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RELI 206: The Bible in the ANE: Helpful Databases

Spring 2023 | Starbuck


How to find Foley's Databases:

First, you'll want to navigate to the Foley Library homepage. From there, you'll  look for the tile called Databases underneath the main search bar. If you are off-campus, make sure you sign into your library account so you can access the online resources.


You will then end up on a page that looks like the image below. This page is a directory of every single database the library subscribes to. Use the search bar to navigate to the one you want to search. If you're not sure, use the list below to help you get started.


Try These Out:

  • ATLA Religion Index
  • Old Testament Abstracts
  • Humanities Abstracts
  • Religion and Philosophy Collection
  • Historical Abstracts

Use these tools

Quotation Marks (" ")

Enclosing a search in quotation marks will give you exactly those words in exactly that order.

Example: "the messiah" rather than just "messiah"

Asterisk (*)

An asterisk tells the database to fill in any letters where the asterisk is. It's useful for expanding a search to include variations on a word. This is useful because an author might be talking about the concept we are looking for in an article, but might not have used the exact word we searched for.

Example: if I want to find something about libraries or librarians, I would search for librar*. This will pull up library, libraries, librarian, librariansand librarianship. 



Also known as boolean operators. Most databases have facets for you to select specific operators, but you can also type them into the search bar in all-caps and the database will understand.

By default, databases run a search with the AND operator. If you do not specify, the database will assume all your search words are connected by an invisible AND. This gives you narrower results.


Example: I want to search for articles with both of the words Yehud Sheshbazzar.

I can expand my search by adding an OR between them:  Yehud OR Sheshbazzar. This will pull up any article that mentions either word: a bigger set of results for more recall.

The operator NOT does just what it sounds like; it excludes any articles that mention that word. For instance, Yehud NOT Qibya will search for any articles that have the word Yehud in them, but exclude any that also have the word Qibya, which is useful to get rid of results talking about a 1953 incident involving the modern Yehud settlement and the Arab town of Qibya.

Subject Headings!

See the next tab up top. :)


Think around your search question

Sometimes, the words that you think should be a good match for your topic do not yeild many results in the database, or bring the wrong results. In these cases you might need to get a little creative to find ways to get at the information you need.

For example, Yehud is a difficult search term. It's only come to be commonly used by scholars in the last fifteen years, so there are not many results when searching for this word. Previously, scholars used the word Judah. We could try that instead, but then we get results that are about Judah the son of Jacob, Judah the tribe, and Judah the kingdom in the wrong time period.

To get around this problem, we need to think what Yehud really is, and try to narrow searches that get us to that time and place. Yehud is the kingdom of Judah after 550 BCE, during Persian rule. So we could add the word Persia* to our search (the asterisk means the search pulls up variations on the word, like "Persia," "Persian," and "Persians"). Or we could try searching for a historical figure that we know is associated with the time and place, like Sheshbazzar or Ezra ben Seraiah or Nehemiah. Being creative in searches in this manner can surface hidden gold!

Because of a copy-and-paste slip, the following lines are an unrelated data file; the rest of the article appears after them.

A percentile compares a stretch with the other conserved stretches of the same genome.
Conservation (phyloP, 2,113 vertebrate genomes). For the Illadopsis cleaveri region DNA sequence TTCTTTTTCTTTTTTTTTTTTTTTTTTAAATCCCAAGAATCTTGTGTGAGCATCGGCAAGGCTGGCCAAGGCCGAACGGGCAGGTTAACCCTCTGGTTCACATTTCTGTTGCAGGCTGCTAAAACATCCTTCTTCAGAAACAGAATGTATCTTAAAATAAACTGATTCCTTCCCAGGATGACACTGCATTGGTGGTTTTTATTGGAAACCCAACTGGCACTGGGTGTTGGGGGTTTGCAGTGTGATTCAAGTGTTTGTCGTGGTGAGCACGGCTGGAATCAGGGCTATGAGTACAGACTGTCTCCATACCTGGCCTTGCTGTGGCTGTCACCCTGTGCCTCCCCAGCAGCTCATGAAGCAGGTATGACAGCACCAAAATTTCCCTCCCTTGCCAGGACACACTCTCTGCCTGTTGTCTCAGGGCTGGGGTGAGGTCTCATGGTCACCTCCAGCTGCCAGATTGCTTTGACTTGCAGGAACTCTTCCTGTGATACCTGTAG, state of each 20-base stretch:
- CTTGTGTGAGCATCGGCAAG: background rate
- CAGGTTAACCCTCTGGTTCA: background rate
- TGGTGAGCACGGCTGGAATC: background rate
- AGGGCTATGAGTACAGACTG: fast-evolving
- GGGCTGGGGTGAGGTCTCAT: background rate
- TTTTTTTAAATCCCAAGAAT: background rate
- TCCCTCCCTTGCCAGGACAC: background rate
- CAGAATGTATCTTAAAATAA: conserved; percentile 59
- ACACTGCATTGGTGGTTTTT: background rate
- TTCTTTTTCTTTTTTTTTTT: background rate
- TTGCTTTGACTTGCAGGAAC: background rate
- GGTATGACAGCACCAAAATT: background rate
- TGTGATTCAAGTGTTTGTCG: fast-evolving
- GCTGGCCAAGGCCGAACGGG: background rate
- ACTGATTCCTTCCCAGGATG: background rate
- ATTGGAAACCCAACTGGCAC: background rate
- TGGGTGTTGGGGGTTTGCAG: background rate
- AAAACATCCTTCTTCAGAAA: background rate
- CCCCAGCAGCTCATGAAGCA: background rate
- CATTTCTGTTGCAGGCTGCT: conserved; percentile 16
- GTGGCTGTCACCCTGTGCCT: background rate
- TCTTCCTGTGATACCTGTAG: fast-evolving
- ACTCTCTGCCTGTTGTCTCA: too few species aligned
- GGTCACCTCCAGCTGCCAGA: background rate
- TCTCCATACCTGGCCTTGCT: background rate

It's always frustrating to find a great article in a database only to learn that there's no full text. But the good news is, we can still get you the article! You can order it through interlibrary loan for free, and you get a PDF version sent to you very quickly: within two business days.

Our interlibrary loan system is called ILLiad. That's a great name — it always feels epic when I use it:

Picture of Achilles riding in triumph, holding up a book and saying, "I have the article!"

First, you'll need to create a free ILLiad account. Do this by going here and clicking "First Time Users Click Here."

There are two ways to order an article using ILLiad. The first is to click on Check Gonzaga Libraries for Full Text Options for a citation in a database:

Example picture

If we don't have the article in any other database, you'll see a link to request the article via interlibrary loan:

Example picture

Click there and you will be taken to the sign-in page for ILLiad. Once you sign it, the system pre-fills a form with all the information needed to order that article!

Example picture

Magic! All you have to do is click Submit Request Button. Our interlibrary loan librarians will get busy finding a library that owns the journal. Librarians from that library will scan the article and upload it directly to your ILLiad account! You will be notified when it comes in. It usually takes about two days. (Make sure you download articles to your computer when they come in: they eventually expire from ILLiad.) (Oh, and even though the name of the service is interlibrary loan, you don't need to return the articles. They're yours to keep. Books, on the other hand, do need to be returned . . . but you knew that already.)

The other way to order an article is not quite as magical, but still effective: just login to ILLiad from, click New Request --> Article, and fill out the form manually.

We can get most articles that are requested this way, and we encourage you to order articles with ILLiad if we don't have them! It's seamless and free to you. Don't let that perfect article get away!